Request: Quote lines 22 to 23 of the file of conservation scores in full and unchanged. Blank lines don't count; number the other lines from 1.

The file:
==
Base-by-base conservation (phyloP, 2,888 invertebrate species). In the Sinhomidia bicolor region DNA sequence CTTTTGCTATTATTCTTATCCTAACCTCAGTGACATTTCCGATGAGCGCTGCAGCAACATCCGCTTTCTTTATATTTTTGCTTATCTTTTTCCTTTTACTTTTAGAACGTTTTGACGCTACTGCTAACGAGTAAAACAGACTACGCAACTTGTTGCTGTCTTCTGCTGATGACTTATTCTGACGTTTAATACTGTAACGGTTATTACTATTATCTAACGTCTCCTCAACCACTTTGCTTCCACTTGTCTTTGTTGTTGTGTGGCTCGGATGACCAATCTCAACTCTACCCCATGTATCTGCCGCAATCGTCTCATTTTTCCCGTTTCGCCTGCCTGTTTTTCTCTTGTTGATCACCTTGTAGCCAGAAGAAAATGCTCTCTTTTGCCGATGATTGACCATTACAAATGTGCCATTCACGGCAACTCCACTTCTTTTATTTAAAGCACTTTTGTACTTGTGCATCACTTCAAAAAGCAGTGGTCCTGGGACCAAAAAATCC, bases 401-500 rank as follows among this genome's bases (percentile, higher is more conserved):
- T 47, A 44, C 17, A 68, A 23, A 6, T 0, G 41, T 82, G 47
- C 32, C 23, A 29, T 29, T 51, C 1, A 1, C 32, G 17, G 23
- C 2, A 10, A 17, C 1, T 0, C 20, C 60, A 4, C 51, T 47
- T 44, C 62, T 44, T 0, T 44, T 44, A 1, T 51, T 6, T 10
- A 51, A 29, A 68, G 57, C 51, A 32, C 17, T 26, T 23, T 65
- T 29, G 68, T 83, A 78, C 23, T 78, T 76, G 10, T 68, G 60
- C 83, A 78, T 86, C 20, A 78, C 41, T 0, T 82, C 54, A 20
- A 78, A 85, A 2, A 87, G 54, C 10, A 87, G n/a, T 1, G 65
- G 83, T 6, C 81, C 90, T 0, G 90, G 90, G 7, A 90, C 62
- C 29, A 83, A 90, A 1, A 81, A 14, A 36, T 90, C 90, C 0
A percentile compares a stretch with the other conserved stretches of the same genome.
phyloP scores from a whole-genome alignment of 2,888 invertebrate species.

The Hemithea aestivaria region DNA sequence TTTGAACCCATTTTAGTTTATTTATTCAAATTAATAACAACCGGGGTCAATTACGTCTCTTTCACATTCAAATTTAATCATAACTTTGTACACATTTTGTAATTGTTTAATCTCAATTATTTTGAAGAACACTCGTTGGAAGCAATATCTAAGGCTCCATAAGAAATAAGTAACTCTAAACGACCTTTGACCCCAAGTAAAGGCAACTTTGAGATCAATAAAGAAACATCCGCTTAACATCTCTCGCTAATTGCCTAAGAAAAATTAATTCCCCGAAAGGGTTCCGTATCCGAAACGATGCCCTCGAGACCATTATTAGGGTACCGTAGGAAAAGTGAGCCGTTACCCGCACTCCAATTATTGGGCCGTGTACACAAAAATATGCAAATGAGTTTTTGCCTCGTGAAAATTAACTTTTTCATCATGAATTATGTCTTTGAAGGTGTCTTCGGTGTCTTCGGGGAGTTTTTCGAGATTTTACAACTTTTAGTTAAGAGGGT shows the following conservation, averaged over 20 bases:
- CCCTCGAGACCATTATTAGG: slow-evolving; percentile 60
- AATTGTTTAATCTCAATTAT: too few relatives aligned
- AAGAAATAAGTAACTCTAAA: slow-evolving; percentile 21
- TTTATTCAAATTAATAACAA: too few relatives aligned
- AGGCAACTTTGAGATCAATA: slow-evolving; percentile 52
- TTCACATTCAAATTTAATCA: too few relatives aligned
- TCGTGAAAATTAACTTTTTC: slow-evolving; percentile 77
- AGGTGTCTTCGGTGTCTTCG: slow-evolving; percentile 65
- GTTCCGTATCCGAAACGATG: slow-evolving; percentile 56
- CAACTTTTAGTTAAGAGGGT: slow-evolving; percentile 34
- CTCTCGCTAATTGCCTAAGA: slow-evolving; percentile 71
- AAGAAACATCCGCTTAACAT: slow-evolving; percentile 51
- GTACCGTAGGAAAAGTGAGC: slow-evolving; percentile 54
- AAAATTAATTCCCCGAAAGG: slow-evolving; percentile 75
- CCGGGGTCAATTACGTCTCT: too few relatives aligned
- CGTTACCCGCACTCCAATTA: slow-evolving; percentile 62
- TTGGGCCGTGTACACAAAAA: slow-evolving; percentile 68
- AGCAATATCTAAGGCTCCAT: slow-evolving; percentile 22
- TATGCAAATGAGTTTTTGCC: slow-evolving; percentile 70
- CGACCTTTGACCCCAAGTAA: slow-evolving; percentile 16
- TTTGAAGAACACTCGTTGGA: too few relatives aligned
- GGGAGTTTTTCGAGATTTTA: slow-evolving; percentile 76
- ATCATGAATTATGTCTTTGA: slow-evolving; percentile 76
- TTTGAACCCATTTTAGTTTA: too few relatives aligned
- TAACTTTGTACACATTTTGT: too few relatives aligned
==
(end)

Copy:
- AGGTGTCTTCGGTGTCTTCG: slow-evolving; percentile 65
- GTTCCGTATCCGAAACGATG: slow-evolving; percentile 56